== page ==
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Mother, May I?


‘…a demanding, but rewarding psychodrama that plays with some traditional horror ideas, but elevates itself by going for something more restrained…’

That title comes from an old-school children’s game in the vein of What’s The Time, Mr Wolf? but there’s not much playing around in Mother, May I?. This is a demanding, rewarding psychodrama that plays with some traditional horror ideas, but elevates itself by going for something more restrained, something more effective than jump scares and cheap CGI monsters. Indie cinema darlings Kyle Gallner and Holland Roden play Anya and Emmett, a couple who have inherited a huge house after the death of his estranged mother. We expect a haunting, or at least a ghost, but that’s not at all where Laurence Vannicelli’s movie goes…

Anya is a smart cookie, and she’s a professional psychoanalyst; that’s why she seeks to help Emmett through his grief by using some play-acting techniques as therapy. That means that after the duo partake of some magic mushrooms, she wears some of his mother’s clothes, smoking the cigarettes that she smoked, and interacts with him in character as his mom. But is Anya acting, or is she actually reflecting some kind of possession? And once Anya returns to herself, what happens next? She doesn’t seem to remember exactly who she was when she was playing the part…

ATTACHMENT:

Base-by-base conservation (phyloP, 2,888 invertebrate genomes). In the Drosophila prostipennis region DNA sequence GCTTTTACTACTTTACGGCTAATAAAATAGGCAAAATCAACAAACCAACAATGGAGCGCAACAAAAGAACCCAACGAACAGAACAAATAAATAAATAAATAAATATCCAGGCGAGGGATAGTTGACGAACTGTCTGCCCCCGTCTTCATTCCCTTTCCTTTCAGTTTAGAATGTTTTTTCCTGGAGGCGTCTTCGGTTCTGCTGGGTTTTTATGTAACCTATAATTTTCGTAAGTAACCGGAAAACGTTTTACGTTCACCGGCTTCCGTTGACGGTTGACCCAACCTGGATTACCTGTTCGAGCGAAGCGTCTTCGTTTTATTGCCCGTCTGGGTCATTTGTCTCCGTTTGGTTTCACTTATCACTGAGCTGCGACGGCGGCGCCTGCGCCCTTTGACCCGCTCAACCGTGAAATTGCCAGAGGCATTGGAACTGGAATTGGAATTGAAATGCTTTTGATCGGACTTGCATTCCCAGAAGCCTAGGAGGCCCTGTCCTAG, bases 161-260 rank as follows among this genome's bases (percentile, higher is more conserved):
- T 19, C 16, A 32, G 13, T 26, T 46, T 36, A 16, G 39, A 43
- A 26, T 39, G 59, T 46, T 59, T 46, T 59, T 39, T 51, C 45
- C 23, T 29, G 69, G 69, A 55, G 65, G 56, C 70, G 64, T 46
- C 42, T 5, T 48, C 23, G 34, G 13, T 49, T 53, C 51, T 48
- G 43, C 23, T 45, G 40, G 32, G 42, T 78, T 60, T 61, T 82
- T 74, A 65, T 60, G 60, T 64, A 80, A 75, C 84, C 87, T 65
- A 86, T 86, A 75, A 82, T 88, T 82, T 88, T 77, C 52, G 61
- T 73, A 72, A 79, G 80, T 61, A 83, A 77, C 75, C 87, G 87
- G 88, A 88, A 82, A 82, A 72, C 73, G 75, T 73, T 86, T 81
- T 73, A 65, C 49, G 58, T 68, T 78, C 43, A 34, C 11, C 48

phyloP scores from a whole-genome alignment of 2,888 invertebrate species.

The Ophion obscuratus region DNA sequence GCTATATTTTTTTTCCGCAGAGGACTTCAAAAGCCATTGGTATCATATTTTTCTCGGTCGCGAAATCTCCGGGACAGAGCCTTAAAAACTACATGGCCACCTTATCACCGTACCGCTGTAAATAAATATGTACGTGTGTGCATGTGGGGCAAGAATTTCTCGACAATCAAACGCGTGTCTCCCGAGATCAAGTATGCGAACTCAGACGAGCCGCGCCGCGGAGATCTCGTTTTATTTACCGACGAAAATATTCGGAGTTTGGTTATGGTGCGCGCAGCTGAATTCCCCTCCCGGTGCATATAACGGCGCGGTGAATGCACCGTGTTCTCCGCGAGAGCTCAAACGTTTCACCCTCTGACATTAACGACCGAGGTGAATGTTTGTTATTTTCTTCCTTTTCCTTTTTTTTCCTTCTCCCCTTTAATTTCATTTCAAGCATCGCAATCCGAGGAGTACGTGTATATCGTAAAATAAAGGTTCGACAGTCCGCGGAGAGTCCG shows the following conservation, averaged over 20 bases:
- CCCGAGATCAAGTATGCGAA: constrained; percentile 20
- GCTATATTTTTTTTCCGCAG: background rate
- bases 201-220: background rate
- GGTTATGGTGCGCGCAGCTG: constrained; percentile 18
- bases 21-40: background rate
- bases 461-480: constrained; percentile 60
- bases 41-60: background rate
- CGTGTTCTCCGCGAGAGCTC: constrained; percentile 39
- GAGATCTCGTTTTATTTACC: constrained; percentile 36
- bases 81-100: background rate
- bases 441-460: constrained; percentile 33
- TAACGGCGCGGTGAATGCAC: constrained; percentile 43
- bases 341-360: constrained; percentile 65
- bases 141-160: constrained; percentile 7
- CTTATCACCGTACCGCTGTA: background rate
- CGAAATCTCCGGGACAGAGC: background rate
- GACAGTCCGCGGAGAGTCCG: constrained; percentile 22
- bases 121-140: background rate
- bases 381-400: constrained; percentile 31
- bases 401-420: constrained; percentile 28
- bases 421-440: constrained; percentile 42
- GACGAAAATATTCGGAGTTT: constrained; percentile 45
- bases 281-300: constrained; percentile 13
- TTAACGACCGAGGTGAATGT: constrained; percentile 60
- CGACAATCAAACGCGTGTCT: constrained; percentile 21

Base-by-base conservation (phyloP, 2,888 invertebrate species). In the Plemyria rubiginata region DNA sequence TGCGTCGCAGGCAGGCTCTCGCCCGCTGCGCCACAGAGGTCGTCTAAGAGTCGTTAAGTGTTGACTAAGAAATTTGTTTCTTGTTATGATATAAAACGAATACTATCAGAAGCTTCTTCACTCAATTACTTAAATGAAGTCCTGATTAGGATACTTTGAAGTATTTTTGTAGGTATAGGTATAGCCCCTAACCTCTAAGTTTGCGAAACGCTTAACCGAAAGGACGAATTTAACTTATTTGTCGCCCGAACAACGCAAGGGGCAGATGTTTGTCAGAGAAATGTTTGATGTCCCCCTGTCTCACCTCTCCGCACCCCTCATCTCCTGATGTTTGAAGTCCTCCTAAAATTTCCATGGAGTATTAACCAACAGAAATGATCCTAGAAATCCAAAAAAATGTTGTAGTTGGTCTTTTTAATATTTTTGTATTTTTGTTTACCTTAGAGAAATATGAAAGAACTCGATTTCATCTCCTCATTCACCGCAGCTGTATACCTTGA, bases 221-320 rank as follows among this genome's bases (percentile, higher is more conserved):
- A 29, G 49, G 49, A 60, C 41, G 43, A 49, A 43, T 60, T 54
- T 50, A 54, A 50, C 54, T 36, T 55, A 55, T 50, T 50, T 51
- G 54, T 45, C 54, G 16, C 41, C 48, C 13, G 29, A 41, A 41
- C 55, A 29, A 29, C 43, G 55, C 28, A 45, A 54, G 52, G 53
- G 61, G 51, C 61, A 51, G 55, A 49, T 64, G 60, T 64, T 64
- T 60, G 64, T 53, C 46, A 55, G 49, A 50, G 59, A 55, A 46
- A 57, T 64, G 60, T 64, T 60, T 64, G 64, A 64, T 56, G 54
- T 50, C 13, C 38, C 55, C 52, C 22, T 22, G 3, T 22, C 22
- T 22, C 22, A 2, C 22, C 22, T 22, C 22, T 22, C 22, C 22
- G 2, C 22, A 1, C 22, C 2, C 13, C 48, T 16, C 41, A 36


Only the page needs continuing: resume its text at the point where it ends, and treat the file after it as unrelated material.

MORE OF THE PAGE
So don’t expect Conjuring-style jump scares; there’s none of that ghost-train malarkey here. But what Mother, May I? has in spades is dread, foreboding and disconcerting psychological tricks; this is a film with a subject matter that might be triggering for some, but those seeking something serious will get a big serving of a well-observed, deeply troubled co-dependant relationship, with Anya and Emmett both seeming to have the upper hand at times. It’s also not quite a two-hander, with veteran Chris Mulkey (First Blood) in a key role as a neighbour who is keeping a watchful eye on the goings-on in the magisterial barn that Emmett has inherited.

Mother, May I? isn’t a lot of laughs and traditional horror audiences may be less than impressed by the sober, sombre tone; it’s got a steely narrative grip, but also an oppressive view of how grief can twist and distort how we see things. Gallner and Roden both give nuanced, deceptive performances, and you’re never quite sure whom you’re rooting for or why. But when most psychological horror falls at the first hurdle, Mother, May I? pushes through to become a rather more sinister look at what lies beneath our outwardly expressed notions of who we are and why.

Vertigo Releasing presents Mother, May I? on digital platforms from today, 21 August 2023


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  1. Hm. So the guy’s wife is a psychoanalyst who tries to help her hubby get over the loss of his mom by cosplaying as her. This does not seem like a healthy marriage.

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